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Heart Maps and #OLW

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We are on the cusp of a New Year and everywhere there are signs of people setting New Year resolutions. Gym memberships. Diets. Donations to Goodwill. All these are admirable, but for many people the resolution becomes just another cause for angst. Frankly, I don’t need that kind of pressure in my life, thank you very much. So for the past three years, I have eschewed the resolution (and the associated angst) and focused instead on choosing One Little Word to serve as my guidepost and mantra for the year. This is a positive action that has helped me focus my energy and my time. My #OLW is a touchstone throughout the year that can help me with difficult decisions and help me reset when life gets out of control.

I have already chosen my #OLW and that is pretty big for me as the journey is usually much more fraught and difficult for me. Last year I did not arrive at “COOL” until well into the New Year. I was especially worried because my emotional state this year is in a more precarious place, but reading my original #OLW prompt reminded me of the essential question: “What matters?”

To uncover the answer to this essential question I decided to try out Heart Maps. I cannot be sure where I first heard about Heart Maps (although I suspect it was at an NWP event). I have read about uses for Heart Maps in the classroom several times on Two Writers Teachers and you can never go wrong using their tips and strategies. If you really want to delve into the world of heart maps you should consider going directly to the source, Georgia Heard in her Heart Maps book. Quite simply, according to Georgia Heard, heart maps are a “a concrete and visual” tool to help the writer “map out their lives — people, memories and experiences that matter to them most.” As such, heart maps are a great journal topic to help you identify personal and important topics to write about. There are lots of great heart map prompts and activities out there, but I found these to be the most helpful to me:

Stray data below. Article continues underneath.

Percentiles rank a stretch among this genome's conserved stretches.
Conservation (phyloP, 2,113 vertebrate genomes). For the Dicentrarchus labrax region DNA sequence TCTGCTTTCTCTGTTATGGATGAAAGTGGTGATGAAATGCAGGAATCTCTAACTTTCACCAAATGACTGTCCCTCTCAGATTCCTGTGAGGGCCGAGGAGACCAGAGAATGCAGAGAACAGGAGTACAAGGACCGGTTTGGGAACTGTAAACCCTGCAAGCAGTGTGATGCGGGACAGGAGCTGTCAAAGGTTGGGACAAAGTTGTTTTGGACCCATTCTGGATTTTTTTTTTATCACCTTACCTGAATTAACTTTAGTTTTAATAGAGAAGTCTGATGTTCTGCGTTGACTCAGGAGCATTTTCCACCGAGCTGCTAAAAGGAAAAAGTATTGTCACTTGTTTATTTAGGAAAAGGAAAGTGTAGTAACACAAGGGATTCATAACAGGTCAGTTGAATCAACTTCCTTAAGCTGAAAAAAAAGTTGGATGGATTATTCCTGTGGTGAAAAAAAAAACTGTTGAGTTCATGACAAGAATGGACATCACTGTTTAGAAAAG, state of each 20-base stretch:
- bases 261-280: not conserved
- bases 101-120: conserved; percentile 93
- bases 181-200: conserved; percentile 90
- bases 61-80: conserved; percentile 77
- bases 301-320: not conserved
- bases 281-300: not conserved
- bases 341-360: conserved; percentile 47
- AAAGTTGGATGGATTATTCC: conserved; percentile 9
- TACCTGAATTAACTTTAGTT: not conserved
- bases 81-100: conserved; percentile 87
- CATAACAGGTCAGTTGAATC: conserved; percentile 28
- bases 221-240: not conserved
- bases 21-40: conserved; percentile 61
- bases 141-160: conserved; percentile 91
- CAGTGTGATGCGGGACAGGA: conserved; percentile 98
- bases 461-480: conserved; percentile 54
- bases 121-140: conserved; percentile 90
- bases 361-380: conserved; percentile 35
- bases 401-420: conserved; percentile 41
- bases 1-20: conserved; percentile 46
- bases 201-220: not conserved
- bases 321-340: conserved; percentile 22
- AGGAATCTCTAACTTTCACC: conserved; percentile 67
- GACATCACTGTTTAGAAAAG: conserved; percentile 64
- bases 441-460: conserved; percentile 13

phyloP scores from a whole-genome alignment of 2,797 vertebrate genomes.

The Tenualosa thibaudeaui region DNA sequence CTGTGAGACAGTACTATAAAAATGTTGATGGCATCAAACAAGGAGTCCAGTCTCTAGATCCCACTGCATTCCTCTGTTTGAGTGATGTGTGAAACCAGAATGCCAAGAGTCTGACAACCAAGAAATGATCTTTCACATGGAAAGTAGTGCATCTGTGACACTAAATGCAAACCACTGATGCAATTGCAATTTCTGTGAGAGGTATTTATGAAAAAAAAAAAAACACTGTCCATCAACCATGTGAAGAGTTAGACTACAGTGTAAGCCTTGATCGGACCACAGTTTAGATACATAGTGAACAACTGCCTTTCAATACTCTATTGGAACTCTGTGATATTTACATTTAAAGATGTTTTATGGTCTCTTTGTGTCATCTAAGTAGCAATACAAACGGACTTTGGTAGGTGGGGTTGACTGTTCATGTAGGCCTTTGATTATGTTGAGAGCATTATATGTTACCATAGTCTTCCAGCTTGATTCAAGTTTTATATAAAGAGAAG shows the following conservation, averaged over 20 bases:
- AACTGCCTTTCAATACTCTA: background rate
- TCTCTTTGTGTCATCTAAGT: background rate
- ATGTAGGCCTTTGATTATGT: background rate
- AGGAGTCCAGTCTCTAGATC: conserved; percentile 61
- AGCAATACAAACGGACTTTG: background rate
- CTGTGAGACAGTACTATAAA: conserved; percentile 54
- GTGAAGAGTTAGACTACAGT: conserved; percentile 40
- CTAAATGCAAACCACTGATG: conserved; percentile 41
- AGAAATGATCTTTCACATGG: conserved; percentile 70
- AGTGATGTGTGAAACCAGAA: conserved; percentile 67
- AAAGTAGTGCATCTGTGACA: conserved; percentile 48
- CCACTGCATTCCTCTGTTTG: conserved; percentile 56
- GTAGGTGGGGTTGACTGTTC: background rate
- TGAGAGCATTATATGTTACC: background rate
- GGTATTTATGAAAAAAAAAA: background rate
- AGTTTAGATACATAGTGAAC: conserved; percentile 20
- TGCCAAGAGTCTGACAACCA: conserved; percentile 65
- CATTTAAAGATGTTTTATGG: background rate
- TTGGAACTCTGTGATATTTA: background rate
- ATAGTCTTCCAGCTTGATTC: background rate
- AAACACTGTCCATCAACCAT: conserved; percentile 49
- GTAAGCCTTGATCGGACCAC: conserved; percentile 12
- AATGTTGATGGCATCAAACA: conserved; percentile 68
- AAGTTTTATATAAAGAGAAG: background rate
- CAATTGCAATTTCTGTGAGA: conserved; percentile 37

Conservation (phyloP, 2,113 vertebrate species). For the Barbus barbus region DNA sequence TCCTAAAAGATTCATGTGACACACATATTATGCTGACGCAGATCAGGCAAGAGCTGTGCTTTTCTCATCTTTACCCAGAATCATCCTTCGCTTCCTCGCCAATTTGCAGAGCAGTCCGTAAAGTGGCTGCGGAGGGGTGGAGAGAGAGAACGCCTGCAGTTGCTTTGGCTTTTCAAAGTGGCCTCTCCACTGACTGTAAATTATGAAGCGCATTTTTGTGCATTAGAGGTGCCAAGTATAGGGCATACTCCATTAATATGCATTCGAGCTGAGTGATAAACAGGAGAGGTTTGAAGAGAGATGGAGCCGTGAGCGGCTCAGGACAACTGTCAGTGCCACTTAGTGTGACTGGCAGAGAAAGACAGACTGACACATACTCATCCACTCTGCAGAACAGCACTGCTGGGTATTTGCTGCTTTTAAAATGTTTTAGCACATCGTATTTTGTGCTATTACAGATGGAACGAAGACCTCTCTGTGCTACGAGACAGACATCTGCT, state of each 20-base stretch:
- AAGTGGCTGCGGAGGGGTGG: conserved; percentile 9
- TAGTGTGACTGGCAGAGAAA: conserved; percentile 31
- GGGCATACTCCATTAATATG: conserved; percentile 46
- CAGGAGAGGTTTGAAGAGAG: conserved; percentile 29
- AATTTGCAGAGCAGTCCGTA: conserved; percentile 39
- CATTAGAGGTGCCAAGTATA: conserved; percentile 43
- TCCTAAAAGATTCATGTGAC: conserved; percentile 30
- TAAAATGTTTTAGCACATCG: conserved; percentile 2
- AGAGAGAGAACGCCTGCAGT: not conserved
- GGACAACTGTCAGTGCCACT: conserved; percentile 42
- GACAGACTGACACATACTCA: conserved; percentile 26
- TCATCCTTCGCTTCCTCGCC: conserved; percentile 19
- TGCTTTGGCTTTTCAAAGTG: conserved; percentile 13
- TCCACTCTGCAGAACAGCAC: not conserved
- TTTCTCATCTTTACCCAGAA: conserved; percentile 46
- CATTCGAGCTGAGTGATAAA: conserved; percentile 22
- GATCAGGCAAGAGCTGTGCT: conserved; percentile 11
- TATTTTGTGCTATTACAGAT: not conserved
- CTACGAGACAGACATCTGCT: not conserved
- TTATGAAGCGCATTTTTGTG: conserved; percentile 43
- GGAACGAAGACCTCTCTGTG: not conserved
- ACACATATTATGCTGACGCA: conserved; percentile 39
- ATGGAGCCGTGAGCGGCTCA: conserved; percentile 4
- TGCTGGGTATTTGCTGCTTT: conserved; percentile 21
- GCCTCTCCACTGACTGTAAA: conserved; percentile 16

I first created a list of all the things I love, the things I am passionate about, including people, places, and things. I contemplated what makes me happy and what is fun. Then, because 2016 has been a very bad year on so many levels, I decided to make a loathing list, too. I didn’t want to make it a hate list, because I try not to give these negative things any more power than they deserve – hate takes a lot of energy that should be spent only on important things – so a loathing list. That exercise was useful even if those items did not make it only to my heart map, because it helped me sift and sort and prioritize what is important about the entries on my love list and ultimately helped me arrive at my One Little Word for 2017. Stay tuned and start thinking about your #OLW!

Do you choose a one little word? Do you find the #OLW practice a helpful and positive alternative to the New Year Resolution? What is your #OLW process?

Author:Deanna

I am a writer and a teacher of writers. I am also a fangirl for a wide range of awesome stories.